The NDP is pushing for a cap on automated bank-machine fees, while the governing Conservatives promise more no-fee banking – but not everyone is convinced either measure will help much.
The New Democrats have introduced a motion urging the government to cap the fees charged to consumers who use ABMs.
At the same time, the government is all but promising to make good on its Throne Speech pledge to provide Canadians with more free options for their everyday banking chores.
But Duff Conacher of the group Democracy Watch says the only way to protect consumers from gouging is to impose limits on big banks' profit.
Conacher says capping ABM fees or providing more free banking options will only push the banks to find other ways to increase the cost to consumers.
The Harper government promised last fall that it would find ways to make banking free of charge for more people.
Under questioning Monday from the opposition benches, Kevin Sorenson, minister of state for finance, repeated that promise.
"Our government will take further action to expand no-cost banking options available to Canadians," Sorenson told the Commons.
The Canadian Bankers Association says 29 per cent of Canadians already pay no service fees on bank accounts, while another 34 per cent pay between $1 and $15 per month.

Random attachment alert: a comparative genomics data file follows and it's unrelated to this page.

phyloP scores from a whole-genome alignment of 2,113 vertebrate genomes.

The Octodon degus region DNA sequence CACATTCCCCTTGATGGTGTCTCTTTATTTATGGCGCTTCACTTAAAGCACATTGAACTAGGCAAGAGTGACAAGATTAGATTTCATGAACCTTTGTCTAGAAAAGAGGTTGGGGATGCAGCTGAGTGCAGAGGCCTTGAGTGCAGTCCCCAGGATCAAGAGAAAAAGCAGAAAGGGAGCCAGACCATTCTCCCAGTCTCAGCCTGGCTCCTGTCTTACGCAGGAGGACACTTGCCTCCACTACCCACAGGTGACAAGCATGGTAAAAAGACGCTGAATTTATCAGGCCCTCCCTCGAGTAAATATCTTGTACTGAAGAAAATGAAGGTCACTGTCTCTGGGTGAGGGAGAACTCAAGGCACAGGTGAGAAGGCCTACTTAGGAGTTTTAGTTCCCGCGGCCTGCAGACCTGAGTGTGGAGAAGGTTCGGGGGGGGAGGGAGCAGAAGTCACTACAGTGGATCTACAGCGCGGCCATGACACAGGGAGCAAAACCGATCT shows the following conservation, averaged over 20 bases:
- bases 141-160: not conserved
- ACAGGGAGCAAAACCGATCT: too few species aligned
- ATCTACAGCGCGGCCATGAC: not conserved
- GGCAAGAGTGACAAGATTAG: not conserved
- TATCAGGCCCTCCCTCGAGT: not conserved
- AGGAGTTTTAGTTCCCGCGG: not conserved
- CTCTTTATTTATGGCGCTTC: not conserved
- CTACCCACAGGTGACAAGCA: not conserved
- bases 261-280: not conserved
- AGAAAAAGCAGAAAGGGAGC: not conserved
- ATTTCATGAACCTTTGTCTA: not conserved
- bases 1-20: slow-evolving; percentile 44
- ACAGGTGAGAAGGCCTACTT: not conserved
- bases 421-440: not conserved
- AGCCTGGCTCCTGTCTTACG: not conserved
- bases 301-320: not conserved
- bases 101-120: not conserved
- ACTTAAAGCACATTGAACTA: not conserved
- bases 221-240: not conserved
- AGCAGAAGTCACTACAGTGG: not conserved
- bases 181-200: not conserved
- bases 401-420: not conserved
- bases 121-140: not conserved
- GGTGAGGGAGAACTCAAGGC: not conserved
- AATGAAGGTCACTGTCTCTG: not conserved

And it sees ABM fees as a "convenience" charge for people who choose to use bank machines that are privately operated or not affiliated with a consumer's own banking institution.
Sorenson did not elaborate on the government's plans.
The New Democrat motion, meanwhile, is calling for a 50-cent cap on individual transaction fees.
NDP finance critic Peggy Nash said capping fees will help vulnerable Canadians.
"Eight consecutive budgets and no action," Nash told the Commons.
"Even the Finance Minister knows that this is a legitimate problem and has said so, especially so for seniors, students and persons with disabilities. And yet he chooses to do nothing about it."
But even if fees are capped, banks will find a way to make money elsewhere, said Conacher.
"Capping one fee will not be effective because the banks will just hike other fees, or interest rates, to make up whatever they lose from having one fee capped," he said.
"The effective way to stop gouging is to have independent audits of every division of the banks' operations, and wherever excessive profits are found, fees or interest rates would be required to be reduced."